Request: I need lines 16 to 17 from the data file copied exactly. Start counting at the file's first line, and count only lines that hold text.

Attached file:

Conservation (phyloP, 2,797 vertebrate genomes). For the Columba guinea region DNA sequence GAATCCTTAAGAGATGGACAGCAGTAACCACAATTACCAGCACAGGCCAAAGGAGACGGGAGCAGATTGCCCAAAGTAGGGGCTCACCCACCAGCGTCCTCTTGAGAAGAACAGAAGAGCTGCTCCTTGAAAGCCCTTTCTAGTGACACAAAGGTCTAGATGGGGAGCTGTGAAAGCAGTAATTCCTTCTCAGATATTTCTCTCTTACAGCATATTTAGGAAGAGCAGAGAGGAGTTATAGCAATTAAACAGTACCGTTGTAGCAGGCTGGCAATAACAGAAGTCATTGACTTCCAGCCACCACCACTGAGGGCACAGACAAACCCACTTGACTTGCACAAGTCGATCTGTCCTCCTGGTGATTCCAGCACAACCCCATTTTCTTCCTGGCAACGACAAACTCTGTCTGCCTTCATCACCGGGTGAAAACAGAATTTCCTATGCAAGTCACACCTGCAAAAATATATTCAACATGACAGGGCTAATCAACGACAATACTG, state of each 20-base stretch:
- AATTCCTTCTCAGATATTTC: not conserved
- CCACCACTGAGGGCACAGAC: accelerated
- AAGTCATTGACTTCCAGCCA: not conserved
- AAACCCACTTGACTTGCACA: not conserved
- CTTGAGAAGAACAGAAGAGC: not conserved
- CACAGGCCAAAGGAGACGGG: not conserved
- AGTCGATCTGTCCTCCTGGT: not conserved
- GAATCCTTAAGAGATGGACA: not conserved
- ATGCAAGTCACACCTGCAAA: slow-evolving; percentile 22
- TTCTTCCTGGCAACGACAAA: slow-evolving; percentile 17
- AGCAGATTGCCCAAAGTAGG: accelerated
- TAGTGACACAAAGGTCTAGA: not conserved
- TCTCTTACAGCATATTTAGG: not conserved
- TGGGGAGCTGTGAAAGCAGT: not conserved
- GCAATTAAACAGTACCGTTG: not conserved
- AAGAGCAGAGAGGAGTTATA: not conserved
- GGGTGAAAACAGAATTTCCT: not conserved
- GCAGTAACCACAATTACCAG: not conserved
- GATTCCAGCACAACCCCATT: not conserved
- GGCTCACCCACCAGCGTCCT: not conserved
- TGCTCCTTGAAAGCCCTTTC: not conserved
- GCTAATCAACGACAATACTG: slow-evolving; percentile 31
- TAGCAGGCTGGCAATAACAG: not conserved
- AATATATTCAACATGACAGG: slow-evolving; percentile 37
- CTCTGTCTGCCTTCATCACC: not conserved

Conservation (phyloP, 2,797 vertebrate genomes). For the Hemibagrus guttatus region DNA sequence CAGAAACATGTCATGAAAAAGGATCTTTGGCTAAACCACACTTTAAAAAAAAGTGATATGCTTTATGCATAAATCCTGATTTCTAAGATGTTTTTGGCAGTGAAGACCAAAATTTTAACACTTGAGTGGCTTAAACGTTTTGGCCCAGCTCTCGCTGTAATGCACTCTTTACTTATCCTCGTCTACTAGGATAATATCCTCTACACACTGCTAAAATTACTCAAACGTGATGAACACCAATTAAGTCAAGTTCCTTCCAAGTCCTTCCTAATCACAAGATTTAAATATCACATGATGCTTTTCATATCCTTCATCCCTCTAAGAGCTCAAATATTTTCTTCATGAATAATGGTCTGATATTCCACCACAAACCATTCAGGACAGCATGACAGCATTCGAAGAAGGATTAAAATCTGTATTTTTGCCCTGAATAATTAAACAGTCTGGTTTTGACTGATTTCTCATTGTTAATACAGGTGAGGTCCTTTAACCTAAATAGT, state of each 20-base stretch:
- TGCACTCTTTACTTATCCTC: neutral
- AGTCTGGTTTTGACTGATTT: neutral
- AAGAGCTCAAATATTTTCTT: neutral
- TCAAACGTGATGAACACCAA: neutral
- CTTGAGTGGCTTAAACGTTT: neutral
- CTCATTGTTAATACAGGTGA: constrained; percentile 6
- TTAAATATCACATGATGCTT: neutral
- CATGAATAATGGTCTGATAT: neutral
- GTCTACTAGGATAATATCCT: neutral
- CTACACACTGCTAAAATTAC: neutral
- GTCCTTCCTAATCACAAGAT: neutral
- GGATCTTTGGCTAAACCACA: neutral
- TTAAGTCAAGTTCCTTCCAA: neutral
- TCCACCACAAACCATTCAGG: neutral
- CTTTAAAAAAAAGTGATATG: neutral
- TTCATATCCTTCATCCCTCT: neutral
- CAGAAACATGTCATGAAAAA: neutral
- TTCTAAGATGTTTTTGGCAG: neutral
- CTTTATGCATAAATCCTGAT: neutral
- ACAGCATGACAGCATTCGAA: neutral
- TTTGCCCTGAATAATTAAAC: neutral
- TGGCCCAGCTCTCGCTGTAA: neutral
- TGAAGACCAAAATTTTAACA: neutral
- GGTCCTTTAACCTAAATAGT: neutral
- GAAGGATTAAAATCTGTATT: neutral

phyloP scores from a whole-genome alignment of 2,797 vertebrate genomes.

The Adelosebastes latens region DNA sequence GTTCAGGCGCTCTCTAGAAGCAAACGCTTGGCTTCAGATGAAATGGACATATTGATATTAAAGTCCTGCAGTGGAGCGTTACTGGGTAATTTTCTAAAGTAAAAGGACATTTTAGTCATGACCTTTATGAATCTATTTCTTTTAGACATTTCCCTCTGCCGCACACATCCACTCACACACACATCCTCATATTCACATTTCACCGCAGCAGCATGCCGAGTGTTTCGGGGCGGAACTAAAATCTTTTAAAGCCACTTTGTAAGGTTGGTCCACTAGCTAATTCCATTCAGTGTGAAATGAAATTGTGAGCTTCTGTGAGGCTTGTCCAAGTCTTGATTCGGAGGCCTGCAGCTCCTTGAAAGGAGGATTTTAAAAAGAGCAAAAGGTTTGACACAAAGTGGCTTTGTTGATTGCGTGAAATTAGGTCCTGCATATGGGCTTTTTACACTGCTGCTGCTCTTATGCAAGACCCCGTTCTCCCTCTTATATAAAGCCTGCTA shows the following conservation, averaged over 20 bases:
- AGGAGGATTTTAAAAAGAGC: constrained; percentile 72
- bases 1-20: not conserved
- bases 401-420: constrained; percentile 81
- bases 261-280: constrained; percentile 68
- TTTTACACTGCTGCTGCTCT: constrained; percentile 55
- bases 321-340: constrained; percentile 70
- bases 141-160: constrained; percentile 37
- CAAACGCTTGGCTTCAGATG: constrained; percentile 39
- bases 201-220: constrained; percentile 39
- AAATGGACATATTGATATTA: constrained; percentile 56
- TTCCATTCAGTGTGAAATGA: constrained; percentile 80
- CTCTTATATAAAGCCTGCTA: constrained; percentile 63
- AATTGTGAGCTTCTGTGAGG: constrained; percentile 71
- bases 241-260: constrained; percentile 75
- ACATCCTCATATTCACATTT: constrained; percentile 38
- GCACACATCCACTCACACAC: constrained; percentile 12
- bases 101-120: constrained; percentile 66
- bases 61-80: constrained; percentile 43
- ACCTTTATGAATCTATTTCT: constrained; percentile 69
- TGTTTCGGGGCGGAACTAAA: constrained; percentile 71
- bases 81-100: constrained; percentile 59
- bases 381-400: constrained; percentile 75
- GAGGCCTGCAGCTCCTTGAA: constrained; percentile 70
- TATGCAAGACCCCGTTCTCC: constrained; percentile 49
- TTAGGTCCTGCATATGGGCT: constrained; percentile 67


- GCAATTAAACAGTACCGTTG: not conserved
- AAGAGCAGAGAGGAGTTATA: not conserved